The impact of the stabilization fee in the current UPR students

By Lilly A. Robledo Vargas

Over the past eight months the UPR has been one of the most recurrent and covered topics in local news and has even captured the attention of the international media. All began on June 26, 2010 when the Middle States Commission on Higher Education (MSCHE) placed in probation the 10 of the 11 units of the University of Puerto Rico (UPR) whose educational offerings were impacted by the student conflict for lack of evidence of compliance with two of its 14 Standards for Accreditation.

This occur after a stoppage, in which an inform of the University costs, in which a fee was include, came to light. Students confirm that the information presented was unclear: there was an amount of money they don’t know where they came from. Asking and pushing they realize that the money will be from a special fee. Which are the consequences from this ‘stabilization fee’?

According to Ansel R. Cancel, an activist student from the Mayaguez campus, this fee would provoke a difficult situation for most of the UPR students. “Ygri Rivera says that we can pay it with the Pell scholarship, but what about the books, apartments, food, gas, cell phones without mention the professor’s caprices?” It is estimated that 10,000 students would not be able to pay this amount and in the Certification 146, Rosa Franqui, secretary of the Board of Trustees, indicates that the second semester of 2010-2011 academic year, students would be paying $800 and $400 for the first semester of the 2011-2012 academic year, “Where I am going to get $1,200 in one year? I don’t only life for study, we all have more costs”, add Cancel.

At the UPRM system, already announce the fee charge.

Otherwise, the UPR Carolina campus is the first who is going to input the stabilization fee, because their classes are quarterly, but no one knows how to apply for the government scholarships. Governor Fortuño announced the allocation of $ 1.7 million in federal funds for the Work Experience Program designed exclusively to help students from UPR to pay $ 800 fee. It was reported that the requirements included having 18 to 24 years, be enrolled in 12 credits or more, belong to a family receiving public assistance payments and nutritional assistance, or a person with some impairment.  If so, would not benefit members of the working middle class workers including students.

Against the stabilization fee, the student Nicole M. Diaz from the Rights Faculty of the UPR, begin a campaign of red balloons Don’t leave 10 thousand in the air. “Our principal demand is that the administration hears our proposals which if implanted, the fee would be unnecessary and the University finances would be restored” ensures Diaz.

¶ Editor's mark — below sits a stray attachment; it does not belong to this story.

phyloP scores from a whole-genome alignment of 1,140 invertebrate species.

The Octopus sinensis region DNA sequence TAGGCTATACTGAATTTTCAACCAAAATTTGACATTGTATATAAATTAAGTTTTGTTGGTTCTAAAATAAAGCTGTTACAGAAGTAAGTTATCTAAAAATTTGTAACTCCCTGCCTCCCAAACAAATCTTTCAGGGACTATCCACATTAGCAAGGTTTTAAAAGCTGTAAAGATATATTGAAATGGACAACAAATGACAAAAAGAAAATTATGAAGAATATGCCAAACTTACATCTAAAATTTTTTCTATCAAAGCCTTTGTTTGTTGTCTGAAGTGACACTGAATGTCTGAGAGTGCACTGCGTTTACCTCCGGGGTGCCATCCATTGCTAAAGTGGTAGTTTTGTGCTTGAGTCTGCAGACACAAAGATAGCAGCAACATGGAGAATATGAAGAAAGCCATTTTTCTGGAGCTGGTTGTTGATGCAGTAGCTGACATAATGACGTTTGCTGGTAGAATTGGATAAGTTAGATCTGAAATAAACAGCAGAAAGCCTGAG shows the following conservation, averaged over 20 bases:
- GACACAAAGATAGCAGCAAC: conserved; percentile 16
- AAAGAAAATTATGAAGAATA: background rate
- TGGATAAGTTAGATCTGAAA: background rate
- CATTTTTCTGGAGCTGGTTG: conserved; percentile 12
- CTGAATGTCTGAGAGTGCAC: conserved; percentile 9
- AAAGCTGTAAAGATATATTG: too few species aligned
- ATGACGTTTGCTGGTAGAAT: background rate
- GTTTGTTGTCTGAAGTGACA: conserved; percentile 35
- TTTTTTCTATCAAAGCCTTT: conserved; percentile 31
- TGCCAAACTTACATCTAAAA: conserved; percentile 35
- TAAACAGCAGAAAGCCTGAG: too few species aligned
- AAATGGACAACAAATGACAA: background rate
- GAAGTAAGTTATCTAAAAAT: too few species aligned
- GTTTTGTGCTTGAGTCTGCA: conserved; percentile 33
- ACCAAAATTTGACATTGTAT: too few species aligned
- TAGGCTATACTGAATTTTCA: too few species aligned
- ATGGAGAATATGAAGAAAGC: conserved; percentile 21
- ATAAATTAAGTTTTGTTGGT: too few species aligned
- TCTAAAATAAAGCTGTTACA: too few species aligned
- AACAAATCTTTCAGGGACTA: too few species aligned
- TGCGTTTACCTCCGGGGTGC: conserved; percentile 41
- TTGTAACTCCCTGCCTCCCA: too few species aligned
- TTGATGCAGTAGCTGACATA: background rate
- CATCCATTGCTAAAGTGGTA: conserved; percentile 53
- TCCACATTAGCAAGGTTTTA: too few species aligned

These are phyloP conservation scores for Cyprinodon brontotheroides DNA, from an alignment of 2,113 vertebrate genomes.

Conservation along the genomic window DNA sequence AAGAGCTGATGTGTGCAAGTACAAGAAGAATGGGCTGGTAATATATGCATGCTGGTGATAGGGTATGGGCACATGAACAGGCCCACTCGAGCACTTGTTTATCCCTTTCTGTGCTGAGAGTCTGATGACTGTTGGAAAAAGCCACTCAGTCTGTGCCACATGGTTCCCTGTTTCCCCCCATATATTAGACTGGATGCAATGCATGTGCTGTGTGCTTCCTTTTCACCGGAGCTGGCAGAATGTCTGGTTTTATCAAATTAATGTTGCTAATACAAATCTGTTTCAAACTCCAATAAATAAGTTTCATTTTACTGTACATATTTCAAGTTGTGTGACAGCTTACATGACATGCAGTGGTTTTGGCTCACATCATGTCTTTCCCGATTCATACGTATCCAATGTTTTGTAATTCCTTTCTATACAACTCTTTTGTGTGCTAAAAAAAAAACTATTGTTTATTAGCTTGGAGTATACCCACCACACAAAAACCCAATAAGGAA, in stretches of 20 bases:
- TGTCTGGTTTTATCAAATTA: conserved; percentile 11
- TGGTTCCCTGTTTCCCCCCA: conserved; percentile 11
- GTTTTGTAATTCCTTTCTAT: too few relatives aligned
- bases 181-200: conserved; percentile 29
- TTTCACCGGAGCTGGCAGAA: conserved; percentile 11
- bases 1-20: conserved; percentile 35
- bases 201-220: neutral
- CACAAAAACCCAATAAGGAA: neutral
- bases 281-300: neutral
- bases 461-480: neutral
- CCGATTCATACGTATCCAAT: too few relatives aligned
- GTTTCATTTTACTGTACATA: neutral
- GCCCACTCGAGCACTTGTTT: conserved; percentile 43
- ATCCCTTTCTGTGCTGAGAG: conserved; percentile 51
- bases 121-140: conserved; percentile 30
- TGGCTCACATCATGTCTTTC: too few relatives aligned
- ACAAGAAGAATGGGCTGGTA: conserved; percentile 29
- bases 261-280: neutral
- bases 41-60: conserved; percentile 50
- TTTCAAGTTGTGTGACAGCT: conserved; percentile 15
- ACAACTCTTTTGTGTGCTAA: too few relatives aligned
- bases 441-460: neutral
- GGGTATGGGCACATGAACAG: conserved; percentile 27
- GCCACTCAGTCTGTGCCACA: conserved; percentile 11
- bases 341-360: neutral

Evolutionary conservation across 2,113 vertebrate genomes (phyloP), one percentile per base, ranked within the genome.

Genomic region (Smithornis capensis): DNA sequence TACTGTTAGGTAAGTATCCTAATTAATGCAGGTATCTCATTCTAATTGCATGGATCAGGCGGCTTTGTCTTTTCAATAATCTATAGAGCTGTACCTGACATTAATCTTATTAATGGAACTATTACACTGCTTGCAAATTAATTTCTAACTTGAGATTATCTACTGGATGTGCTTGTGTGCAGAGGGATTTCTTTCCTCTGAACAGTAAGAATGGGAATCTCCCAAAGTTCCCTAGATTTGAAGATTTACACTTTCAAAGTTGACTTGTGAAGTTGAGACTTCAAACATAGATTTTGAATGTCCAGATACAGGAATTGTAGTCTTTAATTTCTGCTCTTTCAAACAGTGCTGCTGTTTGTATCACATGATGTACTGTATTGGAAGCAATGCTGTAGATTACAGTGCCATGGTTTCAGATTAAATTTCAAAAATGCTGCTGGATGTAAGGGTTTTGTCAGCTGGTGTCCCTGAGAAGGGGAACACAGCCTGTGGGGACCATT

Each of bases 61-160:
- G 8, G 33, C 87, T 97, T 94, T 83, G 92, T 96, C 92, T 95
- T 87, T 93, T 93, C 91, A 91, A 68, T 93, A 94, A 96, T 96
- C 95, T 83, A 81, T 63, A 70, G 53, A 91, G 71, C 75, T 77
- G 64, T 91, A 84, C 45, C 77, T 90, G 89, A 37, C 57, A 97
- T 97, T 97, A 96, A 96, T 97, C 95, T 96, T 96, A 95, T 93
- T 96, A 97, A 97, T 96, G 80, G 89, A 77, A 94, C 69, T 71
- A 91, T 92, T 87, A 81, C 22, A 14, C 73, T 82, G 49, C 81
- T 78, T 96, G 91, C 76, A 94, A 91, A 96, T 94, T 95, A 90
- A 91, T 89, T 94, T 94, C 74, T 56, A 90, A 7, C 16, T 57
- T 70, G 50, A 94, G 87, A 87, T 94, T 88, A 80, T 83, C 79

Red balloons campaign

In response and in the absence of arguments or willingness to dialogue, the government of Luis Fortuño ordered the occupation of the 11 campus by militarized police forces and the suppression of any protest on or off campus by dint of threats, batons and gas tear.  The attempt to silence all dissent has escalated to a level that has produced dozens of illegal and selective arrests, accompanied by the beating of detainees and fabrication of charges.

Valerie Rodriguez Rodriguez, president of the General Council of Students of UPR-Bayamón said that the fee is absolutely unnecessary. “There are many alternatives to eliminate this fee. For example, to collect the debts they have for the University which are of millions, that the government return the money they take off to college for the famous ‘Act 7’, to have cut management staff, including others.”

The group of UPR Socialist Students has a website in which they indicate a ‘perfect solution’ to the $800 stabilization fee. The Pell scholarship is granted to 25,933 students who received $5,550 per year. It is estimated that $2,600 surplus, then $76,502,350 can be collected from all this students, so the fee is not necessary, ensures the socialists, if the administration keep that surplus.

In answer to this last sentence, Osvaldo González Sepúlveda, president of the General Council of Students of Carolina, said: “Why are they going to do a selective process in which some students will benefit and others not? It would be better if they improve it in the debt and all would benefit from general.”

Many students are making parody publications against the leadership.


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